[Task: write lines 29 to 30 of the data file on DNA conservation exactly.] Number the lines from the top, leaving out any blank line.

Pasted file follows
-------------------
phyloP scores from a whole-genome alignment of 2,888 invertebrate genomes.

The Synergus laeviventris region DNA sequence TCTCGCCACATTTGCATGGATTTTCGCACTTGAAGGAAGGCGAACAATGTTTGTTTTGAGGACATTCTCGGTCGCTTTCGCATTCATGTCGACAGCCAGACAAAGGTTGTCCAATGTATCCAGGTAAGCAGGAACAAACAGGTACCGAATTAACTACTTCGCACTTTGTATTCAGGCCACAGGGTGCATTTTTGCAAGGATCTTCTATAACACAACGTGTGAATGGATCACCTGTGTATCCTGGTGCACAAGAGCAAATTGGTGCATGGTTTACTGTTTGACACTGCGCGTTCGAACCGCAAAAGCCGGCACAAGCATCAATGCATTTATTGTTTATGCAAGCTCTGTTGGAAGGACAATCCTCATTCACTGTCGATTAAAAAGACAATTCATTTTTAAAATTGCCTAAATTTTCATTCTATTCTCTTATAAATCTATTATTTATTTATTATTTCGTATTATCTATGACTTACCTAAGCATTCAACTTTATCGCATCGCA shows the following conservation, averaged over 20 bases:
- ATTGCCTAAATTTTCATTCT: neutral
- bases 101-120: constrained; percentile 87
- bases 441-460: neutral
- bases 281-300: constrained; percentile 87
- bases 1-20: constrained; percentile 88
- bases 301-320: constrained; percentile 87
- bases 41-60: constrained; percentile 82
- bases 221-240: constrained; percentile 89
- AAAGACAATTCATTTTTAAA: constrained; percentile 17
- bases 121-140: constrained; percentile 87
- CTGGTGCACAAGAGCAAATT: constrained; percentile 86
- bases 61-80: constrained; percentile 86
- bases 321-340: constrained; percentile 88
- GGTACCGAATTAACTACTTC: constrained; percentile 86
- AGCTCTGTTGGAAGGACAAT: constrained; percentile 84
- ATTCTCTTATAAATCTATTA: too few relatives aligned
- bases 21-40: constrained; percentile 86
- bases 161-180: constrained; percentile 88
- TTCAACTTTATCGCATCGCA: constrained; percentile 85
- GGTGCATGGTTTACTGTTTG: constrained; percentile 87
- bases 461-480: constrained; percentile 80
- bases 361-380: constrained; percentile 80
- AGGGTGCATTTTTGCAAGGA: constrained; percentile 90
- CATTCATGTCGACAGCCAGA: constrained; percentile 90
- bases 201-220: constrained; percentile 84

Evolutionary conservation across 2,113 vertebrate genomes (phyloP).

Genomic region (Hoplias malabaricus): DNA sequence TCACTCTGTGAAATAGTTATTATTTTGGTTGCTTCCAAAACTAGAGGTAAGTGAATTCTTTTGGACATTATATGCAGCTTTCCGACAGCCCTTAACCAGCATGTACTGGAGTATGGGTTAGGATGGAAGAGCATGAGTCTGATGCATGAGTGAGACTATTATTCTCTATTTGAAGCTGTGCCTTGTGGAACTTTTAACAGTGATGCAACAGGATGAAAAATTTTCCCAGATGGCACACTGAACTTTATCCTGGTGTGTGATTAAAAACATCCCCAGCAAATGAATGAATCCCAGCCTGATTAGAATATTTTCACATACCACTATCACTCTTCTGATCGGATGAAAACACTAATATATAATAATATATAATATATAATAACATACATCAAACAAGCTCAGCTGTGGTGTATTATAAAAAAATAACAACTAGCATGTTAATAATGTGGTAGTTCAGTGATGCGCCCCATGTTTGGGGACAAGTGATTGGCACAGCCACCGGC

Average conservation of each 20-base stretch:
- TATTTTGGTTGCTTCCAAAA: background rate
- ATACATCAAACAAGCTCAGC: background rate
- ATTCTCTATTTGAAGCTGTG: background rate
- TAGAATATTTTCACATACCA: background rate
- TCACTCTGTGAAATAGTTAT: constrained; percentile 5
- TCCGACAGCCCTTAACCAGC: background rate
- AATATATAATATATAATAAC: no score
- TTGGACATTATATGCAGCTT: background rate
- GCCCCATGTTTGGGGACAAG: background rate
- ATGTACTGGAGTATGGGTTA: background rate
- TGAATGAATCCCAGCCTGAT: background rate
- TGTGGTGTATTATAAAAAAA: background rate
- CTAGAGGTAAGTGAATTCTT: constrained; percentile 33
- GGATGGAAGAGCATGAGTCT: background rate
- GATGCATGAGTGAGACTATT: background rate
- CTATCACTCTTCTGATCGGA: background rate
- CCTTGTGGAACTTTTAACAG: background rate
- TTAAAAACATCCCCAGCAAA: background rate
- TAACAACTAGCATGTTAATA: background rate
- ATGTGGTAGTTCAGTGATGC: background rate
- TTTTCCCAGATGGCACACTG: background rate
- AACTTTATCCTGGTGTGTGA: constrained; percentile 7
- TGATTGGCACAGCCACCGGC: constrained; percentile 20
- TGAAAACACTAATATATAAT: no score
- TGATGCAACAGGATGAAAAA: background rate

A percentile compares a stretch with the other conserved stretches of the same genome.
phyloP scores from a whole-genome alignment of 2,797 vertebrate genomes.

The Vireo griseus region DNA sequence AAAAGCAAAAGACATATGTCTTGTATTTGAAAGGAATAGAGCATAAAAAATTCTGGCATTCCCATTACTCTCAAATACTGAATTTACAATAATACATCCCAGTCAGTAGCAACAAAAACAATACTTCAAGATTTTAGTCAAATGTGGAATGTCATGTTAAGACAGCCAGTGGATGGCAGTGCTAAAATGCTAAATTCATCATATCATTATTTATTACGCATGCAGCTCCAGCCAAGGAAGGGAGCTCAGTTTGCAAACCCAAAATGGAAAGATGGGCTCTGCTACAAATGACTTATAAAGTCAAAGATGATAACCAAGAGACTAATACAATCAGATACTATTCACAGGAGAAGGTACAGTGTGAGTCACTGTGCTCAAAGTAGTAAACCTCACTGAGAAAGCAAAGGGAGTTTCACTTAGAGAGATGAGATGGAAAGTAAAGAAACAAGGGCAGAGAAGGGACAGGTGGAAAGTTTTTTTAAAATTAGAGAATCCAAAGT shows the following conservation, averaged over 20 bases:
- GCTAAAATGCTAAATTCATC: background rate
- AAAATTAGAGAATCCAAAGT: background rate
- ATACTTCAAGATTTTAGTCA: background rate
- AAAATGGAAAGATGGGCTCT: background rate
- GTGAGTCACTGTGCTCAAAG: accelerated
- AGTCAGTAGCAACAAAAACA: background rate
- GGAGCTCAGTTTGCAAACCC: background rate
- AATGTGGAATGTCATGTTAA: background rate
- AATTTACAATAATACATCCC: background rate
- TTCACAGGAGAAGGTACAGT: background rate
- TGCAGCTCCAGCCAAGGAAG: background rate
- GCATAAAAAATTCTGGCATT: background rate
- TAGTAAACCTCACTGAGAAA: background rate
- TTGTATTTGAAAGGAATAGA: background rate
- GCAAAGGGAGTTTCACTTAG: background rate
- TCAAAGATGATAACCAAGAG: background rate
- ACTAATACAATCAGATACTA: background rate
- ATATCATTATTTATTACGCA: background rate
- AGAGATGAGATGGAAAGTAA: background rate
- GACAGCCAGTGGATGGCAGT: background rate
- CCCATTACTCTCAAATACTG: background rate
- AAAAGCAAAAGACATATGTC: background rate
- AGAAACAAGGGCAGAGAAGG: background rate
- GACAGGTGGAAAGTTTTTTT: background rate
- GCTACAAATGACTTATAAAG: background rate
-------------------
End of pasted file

Genomic region (Hoplias malabaricus): DNA sequence TCACTCTGTGAAATAGTTATTATTTTGGTTGCTTCCAAAACTAGAGGTAAGTGAATTCTTTTGGACATTATATGCAGCTTTCCGACAGCCCTTAACCAGCATGTACTGGAGTATGGGTTAGGATGGAAGAGCATGAGTCTGATGCATGAGTGAGACTATTATTCTCTATTTGAAGCTGTGCCTTGTGGAACTTTTAACAGTGATGCAACAGGATGAAAAATTTTCCCAGATGGCACACTGAACTTTATCCTGGTGTGTGATTAAAAACATCCCCAGCAAATGAATGAATCCCAGCCTGATTAGAATATTTTCACATACCACTATCACTCTTCTGATCGGATGAAAACACTAATATATAATAATATATAATATATAATAACATACATCAAACAAGCTCAGCTGTGGTGTATTATAAAAAAATAACAACTAGCATGTTAATAATGTGGTAGTTCAGTGATGCGCCCCATGTTTGGGGACAAGTGATTGGCACAGCCACCGGC

Average conservation of each 20-base stretch: